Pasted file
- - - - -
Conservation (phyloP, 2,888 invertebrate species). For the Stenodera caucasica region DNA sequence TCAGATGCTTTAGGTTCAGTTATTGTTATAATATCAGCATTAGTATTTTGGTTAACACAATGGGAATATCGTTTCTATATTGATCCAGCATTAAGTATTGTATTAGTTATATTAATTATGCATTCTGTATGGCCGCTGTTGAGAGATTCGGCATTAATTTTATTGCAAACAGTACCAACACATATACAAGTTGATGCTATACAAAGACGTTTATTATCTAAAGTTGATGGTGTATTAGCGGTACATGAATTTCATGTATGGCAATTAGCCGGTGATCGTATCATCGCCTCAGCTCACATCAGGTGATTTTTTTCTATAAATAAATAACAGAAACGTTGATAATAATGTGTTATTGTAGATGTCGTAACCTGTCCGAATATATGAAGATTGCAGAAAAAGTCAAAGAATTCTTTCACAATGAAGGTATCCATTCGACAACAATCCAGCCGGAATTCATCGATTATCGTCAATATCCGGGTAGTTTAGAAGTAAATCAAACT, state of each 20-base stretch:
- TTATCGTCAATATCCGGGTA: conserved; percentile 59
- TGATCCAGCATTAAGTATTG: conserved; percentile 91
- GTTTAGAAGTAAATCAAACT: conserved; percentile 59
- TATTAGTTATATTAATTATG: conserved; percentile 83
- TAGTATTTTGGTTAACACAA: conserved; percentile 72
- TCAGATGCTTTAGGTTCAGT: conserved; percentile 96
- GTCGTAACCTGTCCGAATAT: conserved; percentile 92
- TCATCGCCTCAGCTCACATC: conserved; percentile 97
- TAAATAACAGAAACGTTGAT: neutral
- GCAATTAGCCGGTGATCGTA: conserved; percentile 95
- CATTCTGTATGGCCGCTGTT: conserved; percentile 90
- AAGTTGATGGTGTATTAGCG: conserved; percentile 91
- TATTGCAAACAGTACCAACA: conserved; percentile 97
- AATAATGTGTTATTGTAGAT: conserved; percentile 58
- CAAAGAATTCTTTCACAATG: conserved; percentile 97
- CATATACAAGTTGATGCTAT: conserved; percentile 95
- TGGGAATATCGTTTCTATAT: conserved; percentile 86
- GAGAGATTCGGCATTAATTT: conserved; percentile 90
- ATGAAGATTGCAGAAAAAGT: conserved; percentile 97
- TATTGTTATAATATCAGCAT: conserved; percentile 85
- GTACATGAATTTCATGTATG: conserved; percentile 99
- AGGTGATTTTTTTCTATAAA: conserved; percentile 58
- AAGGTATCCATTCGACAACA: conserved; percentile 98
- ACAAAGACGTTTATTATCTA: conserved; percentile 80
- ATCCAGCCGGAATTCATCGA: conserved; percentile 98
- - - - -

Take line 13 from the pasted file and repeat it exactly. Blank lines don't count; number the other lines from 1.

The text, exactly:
- AAGTTGATGGTGTATTAGCG: conserved; percentile 91